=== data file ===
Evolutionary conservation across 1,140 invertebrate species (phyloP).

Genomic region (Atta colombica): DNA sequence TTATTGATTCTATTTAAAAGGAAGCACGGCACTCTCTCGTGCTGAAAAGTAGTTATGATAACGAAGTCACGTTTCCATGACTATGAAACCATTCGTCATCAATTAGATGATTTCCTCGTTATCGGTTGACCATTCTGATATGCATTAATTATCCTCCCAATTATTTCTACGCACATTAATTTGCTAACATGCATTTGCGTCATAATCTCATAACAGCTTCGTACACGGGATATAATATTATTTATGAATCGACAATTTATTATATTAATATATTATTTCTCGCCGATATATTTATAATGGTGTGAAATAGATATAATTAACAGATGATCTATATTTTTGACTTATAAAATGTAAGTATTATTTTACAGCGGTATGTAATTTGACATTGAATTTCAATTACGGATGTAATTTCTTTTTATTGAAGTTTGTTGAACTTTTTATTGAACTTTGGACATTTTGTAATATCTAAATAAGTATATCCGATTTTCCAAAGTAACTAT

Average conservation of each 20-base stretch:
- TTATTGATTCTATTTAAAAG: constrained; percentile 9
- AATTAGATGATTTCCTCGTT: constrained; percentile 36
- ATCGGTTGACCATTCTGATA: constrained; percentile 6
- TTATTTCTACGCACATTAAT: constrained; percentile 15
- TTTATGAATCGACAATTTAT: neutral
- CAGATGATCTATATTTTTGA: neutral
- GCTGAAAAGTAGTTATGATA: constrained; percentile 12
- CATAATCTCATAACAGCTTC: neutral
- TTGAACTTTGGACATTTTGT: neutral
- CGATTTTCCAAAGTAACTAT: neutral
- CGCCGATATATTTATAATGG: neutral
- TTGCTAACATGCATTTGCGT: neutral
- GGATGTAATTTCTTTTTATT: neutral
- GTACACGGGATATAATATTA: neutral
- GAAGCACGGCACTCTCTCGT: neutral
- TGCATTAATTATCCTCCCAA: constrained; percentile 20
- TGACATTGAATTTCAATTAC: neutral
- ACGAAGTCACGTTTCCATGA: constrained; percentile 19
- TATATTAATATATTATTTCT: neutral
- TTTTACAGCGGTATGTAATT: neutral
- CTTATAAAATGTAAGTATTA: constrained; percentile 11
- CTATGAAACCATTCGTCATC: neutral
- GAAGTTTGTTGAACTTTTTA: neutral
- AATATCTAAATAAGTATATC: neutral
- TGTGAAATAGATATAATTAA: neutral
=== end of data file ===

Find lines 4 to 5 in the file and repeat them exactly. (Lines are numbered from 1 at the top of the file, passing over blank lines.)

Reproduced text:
- TTATTGATTCTATTTAAAAG: constrained; percentile 9
- AATTAGATGATTTCCTCGTT: constrained; percentile 36